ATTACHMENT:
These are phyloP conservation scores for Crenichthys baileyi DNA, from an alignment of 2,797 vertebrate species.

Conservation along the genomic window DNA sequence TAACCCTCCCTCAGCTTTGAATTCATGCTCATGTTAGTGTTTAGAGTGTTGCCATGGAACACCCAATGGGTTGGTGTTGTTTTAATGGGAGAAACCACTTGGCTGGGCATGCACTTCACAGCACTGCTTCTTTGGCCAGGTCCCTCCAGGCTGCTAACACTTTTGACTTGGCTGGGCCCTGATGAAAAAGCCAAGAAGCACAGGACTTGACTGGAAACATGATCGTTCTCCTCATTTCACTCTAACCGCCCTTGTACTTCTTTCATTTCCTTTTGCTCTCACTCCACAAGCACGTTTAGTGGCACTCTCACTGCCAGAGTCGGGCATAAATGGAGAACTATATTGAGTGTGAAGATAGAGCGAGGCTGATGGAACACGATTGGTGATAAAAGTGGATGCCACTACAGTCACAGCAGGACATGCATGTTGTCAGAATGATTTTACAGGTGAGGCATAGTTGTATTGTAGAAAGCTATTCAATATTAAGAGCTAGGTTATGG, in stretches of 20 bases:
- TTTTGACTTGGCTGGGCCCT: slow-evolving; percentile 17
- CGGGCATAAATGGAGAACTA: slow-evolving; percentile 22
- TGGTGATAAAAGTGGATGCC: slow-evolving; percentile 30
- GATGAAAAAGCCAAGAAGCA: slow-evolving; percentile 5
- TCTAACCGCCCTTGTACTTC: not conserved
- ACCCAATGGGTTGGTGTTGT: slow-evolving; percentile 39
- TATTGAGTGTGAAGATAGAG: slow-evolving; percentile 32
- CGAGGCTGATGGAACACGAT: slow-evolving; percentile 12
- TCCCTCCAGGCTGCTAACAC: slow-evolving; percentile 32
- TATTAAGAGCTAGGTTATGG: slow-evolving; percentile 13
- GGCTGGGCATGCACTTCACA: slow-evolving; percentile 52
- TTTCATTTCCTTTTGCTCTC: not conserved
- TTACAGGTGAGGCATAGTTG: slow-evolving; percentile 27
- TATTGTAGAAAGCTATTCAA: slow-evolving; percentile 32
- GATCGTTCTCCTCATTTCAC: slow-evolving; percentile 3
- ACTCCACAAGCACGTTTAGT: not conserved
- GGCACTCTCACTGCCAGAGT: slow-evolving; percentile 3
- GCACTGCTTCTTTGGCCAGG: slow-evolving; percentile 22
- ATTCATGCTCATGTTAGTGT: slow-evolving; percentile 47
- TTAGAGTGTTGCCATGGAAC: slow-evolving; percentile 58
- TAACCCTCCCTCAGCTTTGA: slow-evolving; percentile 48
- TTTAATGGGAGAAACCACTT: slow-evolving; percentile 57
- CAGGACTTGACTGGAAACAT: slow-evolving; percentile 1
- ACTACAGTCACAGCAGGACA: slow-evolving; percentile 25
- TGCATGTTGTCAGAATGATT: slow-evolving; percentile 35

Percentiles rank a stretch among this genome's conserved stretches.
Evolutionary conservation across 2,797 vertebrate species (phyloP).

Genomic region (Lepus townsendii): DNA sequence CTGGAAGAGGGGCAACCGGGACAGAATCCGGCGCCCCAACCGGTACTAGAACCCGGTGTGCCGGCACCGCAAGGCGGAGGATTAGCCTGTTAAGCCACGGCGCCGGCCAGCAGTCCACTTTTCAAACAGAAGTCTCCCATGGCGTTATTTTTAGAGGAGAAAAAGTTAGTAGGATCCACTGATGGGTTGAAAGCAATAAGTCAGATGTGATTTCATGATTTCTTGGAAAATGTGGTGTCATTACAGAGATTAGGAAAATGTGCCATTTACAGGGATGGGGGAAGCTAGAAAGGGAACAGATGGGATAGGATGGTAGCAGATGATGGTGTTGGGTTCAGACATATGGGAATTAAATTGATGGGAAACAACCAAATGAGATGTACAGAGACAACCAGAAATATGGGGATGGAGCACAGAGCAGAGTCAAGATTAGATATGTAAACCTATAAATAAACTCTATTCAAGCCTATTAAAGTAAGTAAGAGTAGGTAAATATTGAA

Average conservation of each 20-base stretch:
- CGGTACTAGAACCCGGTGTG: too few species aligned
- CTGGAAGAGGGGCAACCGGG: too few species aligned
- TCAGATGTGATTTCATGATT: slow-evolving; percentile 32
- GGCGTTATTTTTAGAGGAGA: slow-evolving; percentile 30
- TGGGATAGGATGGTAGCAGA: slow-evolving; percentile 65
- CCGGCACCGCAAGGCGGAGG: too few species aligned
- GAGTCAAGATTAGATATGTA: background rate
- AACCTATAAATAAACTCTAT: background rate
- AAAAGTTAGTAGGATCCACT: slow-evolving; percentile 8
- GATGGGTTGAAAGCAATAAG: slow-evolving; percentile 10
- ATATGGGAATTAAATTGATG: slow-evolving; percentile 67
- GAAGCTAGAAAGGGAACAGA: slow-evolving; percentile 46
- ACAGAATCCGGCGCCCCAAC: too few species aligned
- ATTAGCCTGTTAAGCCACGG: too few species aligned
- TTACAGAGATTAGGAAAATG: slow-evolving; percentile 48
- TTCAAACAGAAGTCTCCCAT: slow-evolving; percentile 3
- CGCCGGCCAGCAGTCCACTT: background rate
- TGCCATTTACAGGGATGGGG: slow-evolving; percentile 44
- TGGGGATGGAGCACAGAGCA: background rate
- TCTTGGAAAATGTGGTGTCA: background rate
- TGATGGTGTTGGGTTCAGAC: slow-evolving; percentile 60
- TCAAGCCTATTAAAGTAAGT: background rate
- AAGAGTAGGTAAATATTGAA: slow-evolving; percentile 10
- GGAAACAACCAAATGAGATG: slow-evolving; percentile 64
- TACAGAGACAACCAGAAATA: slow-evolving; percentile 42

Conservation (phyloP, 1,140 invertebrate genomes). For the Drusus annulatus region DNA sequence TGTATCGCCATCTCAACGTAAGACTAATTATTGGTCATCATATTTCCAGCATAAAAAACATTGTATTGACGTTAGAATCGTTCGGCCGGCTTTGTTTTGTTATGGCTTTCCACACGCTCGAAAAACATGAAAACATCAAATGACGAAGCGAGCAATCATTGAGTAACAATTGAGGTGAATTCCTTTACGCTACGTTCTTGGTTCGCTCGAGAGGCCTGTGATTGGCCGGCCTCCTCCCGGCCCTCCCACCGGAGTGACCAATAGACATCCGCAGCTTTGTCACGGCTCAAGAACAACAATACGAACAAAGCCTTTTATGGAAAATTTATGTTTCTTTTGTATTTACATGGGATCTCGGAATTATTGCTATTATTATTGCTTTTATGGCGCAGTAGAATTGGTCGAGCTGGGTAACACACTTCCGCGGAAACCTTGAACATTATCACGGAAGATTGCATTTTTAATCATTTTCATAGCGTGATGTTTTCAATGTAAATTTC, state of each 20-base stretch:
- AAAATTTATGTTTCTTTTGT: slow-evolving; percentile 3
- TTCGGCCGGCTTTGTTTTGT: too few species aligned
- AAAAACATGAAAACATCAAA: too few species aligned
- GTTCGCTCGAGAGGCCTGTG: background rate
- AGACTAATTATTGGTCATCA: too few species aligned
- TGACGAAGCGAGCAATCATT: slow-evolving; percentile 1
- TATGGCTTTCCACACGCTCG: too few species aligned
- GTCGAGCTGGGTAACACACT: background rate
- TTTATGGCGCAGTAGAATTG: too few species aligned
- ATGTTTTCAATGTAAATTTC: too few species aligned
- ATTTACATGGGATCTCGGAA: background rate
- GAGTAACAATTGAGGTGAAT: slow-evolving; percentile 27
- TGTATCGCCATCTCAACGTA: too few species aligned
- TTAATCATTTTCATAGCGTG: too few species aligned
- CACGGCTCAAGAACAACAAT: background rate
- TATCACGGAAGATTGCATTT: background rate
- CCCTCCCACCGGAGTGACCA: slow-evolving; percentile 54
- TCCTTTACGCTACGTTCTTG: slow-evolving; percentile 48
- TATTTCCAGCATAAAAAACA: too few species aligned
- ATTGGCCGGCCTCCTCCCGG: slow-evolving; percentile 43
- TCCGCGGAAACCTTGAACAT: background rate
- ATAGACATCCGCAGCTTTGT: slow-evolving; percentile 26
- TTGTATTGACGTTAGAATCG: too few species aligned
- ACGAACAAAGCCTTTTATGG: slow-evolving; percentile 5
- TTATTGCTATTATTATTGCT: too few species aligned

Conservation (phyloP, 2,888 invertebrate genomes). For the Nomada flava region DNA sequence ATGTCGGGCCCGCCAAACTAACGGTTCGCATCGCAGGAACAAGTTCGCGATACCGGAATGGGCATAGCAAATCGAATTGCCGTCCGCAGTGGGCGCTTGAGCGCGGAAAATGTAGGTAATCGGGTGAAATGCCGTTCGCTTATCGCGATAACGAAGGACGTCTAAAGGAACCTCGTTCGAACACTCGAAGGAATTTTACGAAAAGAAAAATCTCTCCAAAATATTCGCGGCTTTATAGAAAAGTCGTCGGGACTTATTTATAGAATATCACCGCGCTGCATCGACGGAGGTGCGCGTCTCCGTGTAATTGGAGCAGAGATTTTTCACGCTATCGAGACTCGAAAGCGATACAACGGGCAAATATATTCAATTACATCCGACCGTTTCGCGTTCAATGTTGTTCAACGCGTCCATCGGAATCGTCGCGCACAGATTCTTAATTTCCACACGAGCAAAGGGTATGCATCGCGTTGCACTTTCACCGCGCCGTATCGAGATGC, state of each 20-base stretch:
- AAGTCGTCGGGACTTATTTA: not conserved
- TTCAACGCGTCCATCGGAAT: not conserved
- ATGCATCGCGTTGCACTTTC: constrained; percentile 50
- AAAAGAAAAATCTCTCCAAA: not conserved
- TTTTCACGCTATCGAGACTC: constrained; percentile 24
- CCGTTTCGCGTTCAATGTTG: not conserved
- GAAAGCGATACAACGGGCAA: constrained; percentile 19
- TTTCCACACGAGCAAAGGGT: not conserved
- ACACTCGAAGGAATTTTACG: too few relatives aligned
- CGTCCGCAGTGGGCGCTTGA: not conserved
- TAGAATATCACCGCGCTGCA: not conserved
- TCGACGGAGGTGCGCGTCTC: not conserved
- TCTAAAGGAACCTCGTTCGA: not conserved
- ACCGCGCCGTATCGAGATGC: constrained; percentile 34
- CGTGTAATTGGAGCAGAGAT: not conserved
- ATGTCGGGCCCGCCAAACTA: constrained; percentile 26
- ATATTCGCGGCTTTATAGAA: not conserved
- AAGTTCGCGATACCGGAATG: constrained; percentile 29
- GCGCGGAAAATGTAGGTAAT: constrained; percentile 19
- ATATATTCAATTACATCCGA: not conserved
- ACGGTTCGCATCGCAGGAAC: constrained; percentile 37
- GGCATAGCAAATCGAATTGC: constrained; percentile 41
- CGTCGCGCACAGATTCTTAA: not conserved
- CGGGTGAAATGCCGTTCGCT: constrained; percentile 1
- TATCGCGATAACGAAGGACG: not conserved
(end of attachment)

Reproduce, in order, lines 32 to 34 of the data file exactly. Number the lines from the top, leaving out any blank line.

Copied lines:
- CGGTACTAGAACCCGGTGTG: too few species aligned
- CTGGAAGAGGGGCAACCGGG: too few species aligned
- TCAGATGTGATTTCATGATT: slow-evolving; percentile 32